Indeed, our friends at the Coalition to Reduce Spending said, the House rejected their version of the farm bill (H.R. 2), an extension of the 2014 bill—one that allowed too much cronyism and waste... The House tried to jam through a farm bill that reforms the Supplemental Nutrition Assistance Program (SNAP), or food stamps, but did not address the wasteful crop insurance and subsidy programs. Fortunately, there was enough distaste to sink the bill and force leadership to bring everyone to the table and pass something with actual reforms.

Don’t believe this Farm Bill debate has anything to do with farm policy.

Ms. Bovard, senior director of policy at the Conservative Partnership Institute, says the House Republican leadership has very little time to get this right, and the stakes could not be higher for the party, or for the race for Speaker.

We’ve told you before about House Majority Leader Kevin McCarthy, the California liberal Republican who, in the “it’s my turn” way Congress operates, expects to be promoted to Speaker now that Paul Ryan is leaving Congress.

In being part of a team that thus far has failed in spectacular fashion to address this issue, says Ms. Bovard, “McCarthy is substantially weakened, even more so after the very public miscalculation on the farm bill. If his bid for Speaker has any chance of surviving, he cannot sustain these continued flops.”

Moreover, notes Bovard, McCarthy, once again, has been out-foxed by his more right-of-center dark-horse candidate for Speaker, Jim Jordan (OH-4). Jordan and the HFC have again proven their commitment to issues that the voters care about, and with a strategy as simple as “doing what we said we would do.”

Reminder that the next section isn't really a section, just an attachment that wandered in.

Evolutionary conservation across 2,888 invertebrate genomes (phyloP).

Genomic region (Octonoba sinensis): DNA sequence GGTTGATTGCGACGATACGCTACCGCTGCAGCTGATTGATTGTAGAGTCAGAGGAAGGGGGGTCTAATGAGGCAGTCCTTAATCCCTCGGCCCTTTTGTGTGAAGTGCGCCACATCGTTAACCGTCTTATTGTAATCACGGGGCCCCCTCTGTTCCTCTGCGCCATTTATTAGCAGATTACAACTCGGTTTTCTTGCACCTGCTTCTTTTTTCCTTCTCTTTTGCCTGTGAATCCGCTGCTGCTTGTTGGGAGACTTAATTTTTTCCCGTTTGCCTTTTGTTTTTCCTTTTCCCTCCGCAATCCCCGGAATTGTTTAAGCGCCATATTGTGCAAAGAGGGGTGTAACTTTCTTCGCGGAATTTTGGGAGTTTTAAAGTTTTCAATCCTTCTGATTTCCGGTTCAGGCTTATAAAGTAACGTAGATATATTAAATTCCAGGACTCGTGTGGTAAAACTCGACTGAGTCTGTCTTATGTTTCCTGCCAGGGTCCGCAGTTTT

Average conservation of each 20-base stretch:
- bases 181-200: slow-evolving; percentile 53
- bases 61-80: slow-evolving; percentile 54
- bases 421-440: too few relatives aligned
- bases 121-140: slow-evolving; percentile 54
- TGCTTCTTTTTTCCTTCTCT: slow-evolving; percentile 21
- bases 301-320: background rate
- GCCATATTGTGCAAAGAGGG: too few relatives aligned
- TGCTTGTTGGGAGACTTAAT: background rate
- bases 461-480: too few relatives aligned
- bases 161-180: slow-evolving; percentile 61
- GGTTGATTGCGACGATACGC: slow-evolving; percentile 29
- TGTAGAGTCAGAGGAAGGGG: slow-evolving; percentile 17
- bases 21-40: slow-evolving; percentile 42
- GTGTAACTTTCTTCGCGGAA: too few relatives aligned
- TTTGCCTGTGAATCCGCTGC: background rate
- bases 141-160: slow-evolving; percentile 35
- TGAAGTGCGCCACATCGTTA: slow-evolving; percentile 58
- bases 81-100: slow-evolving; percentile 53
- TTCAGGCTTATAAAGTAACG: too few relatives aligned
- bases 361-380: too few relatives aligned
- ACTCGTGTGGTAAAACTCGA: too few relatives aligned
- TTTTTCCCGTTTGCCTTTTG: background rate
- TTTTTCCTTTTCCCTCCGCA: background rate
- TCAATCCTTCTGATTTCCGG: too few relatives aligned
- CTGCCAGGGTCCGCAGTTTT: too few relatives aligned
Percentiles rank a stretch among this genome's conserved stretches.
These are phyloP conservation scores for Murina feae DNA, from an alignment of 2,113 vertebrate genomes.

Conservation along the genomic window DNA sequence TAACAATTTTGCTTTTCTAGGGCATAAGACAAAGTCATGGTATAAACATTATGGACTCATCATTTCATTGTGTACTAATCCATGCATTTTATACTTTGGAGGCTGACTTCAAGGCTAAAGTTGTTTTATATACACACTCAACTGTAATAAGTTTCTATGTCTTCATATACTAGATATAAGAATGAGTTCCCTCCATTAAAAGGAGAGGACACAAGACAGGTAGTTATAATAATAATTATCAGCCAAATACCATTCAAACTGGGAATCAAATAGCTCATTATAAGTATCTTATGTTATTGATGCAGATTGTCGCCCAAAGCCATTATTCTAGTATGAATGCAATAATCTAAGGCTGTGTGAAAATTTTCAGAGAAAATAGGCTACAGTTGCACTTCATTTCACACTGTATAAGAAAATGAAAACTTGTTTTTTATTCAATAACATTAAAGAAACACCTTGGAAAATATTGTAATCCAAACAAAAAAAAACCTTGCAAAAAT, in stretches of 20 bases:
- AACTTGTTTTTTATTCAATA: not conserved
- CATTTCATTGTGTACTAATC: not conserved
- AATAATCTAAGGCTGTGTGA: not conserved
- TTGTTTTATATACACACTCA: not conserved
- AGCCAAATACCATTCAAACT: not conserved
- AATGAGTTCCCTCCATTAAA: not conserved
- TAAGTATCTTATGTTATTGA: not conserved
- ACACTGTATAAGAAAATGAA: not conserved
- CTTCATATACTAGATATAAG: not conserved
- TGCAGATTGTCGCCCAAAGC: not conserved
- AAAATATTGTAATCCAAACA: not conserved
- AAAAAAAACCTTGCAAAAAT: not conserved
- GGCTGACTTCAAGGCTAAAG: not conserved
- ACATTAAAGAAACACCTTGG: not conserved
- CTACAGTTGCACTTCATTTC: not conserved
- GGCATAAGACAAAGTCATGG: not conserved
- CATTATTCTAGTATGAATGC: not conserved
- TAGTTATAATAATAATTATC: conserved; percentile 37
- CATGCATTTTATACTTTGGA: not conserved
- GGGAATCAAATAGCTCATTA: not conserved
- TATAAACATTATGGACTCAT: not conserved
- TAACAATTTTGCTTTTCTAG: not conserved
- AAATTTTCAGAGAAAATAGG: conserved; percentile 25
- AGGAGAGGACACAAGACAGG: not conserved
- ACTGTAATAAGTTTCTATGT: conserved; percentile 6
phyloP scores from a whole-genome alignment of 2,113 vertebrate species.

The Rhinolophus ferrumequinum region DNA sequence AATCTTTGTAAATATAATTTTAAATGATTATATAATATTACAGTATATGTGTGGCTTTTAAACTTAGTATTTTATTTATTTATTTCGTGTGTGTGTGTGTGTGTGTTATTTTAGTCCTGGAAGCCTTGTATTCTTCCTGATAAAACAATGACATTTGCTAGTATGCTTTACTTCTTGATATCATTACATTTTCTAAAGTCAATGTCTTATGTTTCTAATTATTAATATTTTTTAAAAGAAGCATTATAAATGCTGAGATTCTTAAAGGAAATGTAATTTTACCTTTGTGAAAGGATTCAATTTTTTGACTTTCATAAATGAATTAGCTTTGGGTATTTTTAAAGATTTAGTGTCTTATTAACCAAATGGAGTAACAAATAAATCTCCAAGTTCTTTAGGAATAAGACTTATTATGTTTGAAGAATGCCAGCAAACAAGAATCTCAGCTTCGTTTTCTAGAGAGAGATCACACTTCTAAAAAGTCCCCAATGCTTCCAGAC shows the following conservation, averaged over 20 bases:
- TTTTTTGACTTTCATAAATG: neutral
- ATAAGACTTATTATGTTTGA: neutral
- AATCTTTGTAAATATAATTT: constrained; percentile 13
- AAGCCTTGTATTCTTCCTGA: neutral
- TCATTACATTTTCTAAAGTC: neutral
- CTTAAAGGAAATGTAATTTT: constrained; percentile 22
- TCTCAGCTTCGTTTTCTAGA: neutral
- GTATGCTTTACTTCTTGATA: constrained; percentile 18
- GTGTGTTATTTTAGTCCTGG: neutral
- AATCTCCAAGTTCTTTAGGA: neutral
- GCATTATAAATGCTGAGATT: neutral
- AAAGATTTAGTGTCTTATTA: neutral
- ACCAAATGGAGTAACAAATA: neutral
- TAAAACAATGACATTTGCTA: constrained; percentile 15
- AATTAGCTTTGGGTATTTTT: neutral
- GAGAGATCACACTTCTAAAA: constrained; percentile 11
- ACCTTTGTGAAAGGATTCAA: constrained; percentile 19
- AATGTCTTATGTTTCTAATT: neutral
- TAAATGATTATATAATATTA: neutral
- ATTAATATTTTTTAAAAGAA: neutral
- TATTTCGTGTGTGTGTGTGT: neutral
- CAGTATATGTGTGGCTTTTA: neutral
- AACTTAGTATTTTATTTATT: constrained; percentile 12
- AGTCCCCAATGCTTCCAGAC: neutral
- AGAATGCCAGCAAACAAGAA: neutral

Ms. Bovard’s take (and we agree) is that the House Republican leadership has one specific task in the coming weeks: to hold their conference together and oppose amnesty. To that end, they should bring the Goodlatte border security bill to the floor and stay on it until it passes the House. Should they fail, or yet again pivot to promises they have no intention of keeping, the Farm Bill showdown will merely be a prelude to the more dramatic confrontations that are to come.

We have explained several times that California RINO Kevin McCarthy is too dumb and incoherent to be Speaker. If the Farm Bill is any indication of his ability and inclination to advance conservative policy outcomes then we predict House Republicans will continue to lurch from disaster to disaster under his leadership.

Jim Jordan is the only candidate for Speaker who will ignite the conservative grassroots with the fire necessary to turnout the vote for the 2018 midterm election and keep the House in Republican hands. That is why we urge you to join CHQ Chairman Richard A. Viguerie and over 100 other conservative leaders who signed an open letter to Jim Jordan urging him to run for Speaker. Click this link to add your name to the distinguished list of conservative leaders urging Jim Jordan to run for Speaker of the House.